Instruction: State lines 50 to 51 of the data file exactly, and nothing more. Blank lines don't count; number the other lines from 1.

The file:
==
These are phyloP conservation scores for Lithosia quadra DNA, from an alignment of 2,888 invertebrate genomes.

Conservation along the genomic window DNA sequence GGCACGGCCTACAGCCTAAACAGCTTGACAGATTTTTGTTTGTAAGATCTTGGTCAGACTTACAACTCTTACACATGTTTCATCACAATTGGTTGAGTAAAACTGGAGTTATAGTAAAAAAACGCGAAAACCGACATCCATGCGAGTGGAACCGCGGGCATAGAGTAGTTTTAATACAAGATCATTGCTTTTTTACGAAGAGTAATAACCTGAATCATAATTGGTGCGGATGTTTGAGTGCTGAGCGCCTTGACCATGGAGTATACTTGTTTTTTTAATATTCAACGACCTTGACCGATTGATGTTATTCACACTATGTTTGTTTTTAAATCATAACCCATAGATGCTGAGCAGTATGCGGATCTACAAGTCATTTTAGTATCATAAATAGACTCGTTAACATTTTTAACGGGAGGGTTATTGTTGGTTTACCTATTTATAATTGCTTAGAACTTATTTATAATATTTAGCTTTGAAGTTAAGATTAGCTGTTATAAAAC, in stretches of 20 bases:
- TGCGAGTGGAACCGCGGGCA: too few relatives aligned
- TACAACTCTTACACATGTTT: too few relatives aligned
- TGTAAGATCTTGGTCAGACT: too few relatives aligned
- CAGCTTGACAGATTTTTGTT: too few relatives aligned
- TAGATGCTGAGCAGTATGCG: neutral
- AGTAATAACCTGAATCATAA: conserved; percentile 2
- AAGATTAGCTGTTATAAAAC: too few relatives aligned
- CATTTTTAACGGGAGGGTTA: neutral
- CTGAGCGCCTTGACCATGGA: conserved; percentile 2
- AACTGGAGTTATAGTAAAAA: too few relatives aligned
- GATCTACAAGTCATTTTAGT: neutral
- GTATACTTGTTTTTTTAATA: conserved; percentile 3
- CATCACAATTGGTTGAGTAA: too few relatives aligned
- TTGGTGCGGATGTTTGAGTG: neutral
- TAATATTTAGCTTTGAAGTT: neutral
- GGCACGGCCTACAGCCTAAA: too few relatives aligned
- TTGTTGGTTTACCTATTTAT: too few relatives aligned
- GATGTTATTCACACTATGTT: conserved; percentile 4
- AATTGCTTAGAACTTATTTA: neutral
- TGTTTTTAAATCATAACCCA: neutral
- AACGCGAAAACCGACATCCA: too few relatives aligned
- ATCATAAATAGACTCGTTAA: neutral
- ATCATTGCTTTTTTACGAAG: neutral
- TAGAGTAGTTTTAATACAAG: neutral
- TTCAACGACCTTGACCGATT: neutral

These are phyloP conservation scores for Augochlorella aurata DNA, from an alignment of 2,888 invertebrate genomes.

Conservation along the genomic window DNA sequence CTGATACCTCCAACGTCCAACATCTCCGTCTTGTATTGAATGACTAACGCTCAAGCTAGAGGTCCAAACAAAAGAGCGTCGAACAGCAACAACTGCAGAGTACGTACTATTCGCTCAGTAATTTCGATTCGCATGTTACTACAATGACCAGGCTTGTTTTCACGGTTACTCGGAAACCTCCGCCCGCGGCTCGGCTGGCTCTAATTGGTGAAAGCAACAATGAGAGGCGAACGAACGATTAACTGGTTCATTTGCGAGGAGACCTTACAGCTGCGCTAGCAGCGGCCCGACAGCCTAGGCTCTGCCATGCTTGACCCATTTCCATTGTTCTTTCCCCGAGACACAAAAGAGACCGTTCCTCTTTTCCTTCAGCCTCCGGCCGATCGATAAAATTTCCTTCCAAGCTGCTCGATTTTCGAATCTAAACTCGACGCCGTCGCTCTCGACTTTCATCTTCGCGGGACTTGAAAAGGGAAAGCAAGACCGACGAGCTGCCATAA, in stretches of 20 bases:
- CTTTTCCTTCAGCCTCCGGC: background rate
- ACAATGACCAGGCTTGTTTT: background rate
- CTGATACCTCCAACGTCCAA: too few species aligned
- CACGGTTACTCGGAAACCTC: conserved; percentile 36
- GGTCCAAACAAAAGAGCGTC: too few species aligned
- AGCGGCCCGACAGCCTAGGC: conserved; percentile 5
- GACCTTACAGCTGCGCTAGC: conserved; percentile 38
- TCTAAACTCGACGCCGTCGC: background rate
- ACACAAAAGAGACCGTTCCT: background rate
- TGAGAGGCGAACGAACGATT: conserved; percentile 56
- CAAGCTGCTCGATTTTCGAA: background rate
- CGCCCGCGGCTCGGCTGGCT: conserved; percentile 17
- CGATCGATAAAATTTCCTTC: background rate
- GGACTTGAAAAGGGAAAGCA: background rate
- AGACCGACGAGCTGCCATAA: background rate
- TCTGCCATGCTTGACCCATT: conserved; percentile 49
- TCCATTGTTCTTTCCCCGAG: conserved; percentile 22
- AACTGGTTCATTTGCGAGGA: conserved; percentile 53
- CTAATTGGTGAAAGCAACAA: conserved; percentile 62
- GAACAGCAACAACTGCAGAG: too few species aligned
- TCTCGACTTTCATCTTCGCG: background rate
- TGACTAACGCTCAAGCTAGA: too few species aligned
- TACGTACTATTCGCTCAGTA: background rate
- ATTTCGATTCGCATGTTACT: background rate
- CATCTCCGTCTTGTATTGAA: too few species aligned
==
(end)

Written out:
- TCTCGACTTTCATCTTCGCG: background rate
- TGACTAACGCTCAAGCTAGA: too few species aligned